Though Muang Houa Tha enjoyed peace and stability through most of the 17th century, beginning in 1709 a series of natural disasters weakened the Muang and it briefly came under the influence of the Sipsongpanna Kingdom centered in southern China. A population exodus to Muang Sing, Muang Nan (Thailand) and Muang Ngern (Sayabouli Province) ensued, eventually causing the Nam Tha Valley to become nearly completely abandoned for 155 years.

During the late 1700’s prior to the reign of Chao Fa Silinor, one of the first main population movements into Muang Sing began with a group of Tai-Lue from Xieng Khaeng, led by a woman named Nang Khemma. Nang Khemma was the widow of Xieng Khaeng’s ruler at the time and went on to commission the construction of That XiengTeung Stupa in 1787. Today, That Xieng Teung remains highly revered by Tai-Lue Buddhists throughout the region and is believed to contain a sacred relic of the Lord Buddha.   
In 1890, the Tai-Yuan returned to the Nam Tha Valley under the aegis of Chao Luangsitthisan to re-establish Muang Houa Tha. Vat Luang Korn, one of Luang Namtha’s largest, was constructed shortly thereafter in 1892.

However, the newly resettled Muang Houa Tha was to enjoy its independence for only two years. In 1894, following a meeting between the French, British and Siamese colonists, it was agreed that Muang Houa Tha would be administered by the French and the Mekong from the northern reaches of Muang Sing to Chiang Saen would serve as the border between French Indochina and British-ruled Burma.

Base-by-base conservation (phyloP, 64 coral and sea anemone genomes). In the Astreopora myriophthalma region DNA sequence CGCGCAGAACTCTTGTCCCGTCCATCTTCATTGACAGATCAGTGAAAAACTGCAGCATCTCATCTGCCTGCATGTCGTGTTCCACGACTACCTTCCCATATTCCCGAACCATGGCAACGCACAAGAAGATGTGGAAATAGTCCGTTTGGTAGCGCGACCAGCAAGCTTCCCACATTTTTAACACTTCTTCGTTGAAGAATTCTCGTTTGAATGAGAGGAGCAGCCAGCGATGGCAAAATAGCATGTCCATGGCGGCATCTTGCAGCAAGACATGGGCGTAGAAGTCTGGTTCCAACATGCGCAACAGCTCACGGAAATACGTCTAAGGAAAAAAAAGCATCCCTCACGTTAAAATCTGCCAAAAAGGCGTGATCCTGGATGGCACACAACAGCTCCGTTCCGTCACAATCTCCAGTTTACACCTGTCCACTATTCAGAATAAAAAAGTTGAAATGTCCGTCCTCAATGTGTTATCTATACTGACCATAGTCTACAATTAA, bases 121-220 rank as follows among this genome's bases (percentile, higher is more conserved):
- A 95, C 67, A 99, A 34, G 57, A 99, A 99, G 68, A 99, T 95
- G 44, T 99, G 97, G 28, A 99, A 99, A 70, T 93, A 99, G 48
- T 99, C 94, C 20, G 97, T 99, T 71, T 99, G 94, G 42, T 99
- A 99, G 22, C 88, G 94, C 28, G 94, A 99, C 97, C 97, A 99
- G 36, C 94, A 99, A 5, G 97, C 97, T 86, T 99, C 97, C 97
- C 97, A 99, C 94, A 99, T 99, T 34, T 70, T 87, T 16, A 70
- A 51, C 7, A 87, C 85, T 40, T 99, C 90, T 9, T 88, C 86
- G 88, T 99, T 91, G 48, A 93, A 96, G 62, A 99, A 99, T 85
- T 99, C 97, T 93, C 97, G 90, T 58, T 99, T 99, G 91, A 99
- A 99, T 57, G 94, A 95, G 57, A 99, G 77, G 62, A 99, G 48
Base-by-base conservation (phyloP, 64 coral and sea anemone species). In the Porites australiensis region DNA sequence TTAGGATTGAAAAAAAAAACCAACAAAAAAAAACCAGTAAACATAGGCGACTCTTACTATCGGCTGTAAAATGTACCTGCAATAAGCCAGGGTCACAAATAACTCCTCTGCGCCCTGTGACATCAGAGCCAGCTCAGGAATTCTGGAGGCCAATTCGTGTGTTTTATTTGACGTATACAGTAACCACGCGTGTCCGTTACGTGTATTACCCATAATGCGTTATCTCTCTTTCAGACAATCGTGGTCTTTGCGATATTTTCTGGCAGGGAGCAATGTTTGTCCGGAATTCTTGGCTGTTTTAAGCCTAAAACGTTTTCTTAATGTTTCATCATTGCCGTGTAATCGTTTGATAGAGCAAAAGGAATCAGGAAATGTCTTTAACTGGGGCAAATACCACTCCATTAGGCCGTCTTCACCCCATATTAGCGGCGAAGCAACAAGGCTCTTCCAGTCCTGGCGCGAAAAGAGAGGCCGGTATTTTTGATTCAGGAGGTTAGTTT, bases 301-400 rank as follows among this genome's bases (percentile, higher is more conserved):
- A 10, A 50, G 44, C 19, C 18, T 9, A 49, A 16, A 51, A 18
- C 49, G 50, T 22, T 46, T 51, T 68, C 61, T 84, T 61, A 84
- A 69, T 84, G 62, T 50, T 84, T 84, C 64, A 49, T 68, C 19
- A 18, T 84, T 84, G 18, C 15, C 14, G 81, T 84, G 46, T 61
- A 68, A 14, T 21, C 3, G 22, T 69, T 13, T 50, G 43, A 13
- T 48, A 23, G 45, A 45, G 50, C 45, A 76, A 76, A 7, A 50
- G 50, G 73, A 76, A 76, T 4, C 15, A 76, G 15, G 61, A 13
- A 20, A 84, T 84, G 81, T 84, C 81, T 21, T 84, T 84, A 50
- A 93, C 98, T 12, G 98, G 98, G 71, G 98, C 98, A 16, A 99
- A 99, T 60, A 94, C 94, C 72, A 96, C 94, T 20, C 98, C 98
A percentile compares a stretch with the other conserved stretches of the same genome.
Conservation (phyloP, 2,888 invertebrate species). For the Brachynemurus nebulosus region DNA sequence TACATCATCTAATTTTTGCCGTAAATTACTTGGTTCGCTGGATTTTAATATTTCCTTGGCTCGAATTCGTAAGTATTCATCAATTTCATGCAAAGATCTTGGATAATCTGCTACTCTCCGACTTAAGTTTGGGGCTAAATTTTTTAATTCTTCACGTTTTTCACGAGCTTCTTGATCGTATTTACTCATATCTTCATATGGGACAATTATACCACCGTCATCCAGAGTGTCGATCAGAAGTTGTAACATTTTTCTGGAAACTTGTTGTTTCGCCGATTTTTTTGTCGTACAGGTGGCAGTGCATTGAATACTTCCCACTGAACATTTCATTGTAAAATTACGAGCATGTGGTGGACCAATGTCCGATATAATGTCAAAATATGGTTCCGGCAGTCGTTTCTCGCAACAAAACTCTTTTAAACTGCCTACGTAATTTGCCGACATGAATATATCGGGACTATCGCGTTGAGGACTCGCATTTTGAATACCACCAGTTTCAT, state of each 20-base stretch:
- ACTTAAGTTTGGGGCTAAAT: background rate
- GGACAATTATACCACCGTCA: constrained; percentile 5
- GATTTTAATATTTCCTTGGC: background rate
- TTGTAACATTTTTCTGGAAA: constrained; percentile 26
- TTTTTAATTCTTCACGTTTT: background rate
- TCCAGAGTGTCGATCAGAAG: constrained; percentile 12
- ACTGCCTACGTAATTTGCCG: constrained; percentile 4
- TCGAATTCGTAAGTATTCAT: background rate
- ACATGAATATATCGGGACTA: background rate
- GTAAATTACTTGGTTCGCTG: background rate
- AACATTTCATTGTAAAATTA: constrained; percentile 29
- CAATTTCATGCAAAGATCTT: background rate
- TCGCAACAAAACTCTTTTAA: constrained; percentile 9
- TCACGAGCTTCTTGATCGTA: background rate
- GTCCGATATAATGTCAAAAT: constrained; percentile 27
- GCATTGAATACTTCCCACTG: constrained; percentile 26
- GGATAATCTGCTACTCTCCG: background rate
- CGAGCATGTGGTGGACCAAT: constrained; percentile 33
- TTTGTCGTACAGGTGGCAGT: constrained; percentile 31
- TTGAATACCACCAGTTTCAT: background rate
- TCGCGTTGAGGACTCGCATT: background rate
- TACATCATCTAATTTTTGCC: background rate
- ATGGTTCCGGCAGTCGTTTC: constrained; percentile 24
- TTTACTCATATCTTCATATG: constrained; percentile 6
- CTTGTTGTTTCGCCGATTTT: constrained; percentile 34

Not long after this divide took place the first group of Tai-Dam arrived from Sip Song Chou Tai in north western Viet Nam and established Tong Jai Village on the east bank of the Nam Tha River. At about the same time the Tai-Dam arrived, migrations of Tai-Neua, Tai-Kao, Akha, Lanten, Yao and Lahu originating in Sipsongpanna, Burma and northwest Viet Nam began to migrate to the area’s fertile valleys and the forested mountains surrounding them.
By the late-1950’s following France’s withdrawal from Indochina after their defeat at Dien Bien Phu, Muang Houa Tha again found itself embroiled in conflict - this time between the US-backed Royal Lao Army and the resistance government’s communist inspired Pathet Lao forces.

On 6 May 1962, Muang Houa Tha came under
control of the Pathet Lao and was renamed Luang Namtha Province, while the area between Houei Xay and Vieng Phoukha was called Houa Khong Province, nominally controlled by the Royalists until the establishment of the Lao People’s Democratic Republic in 1975. Between 1975 and 1983 Houa Khong and Luang Namtha were administered as a single province and then partitioned into what is present day Luang Namtha and Bokeo.
Luang Namtha climate & best time to visit
There are practical reasons why it is sometimes difficult to get around during the monsoon season. Laos travel packages are available in those months as well however Most travelers take a Laos holiday during the driest months between November and April.

Luang Namtha's weather is determined by the surrounding Himalayan foothills. In other words, it is the mountainous weather. For most of the year, excepting the hot season from March - May, the mornings are overcast and sometimes foggy. This usually burns off as the day wears on. However, this means that one almost never sees a sunrise in Luang Namtha.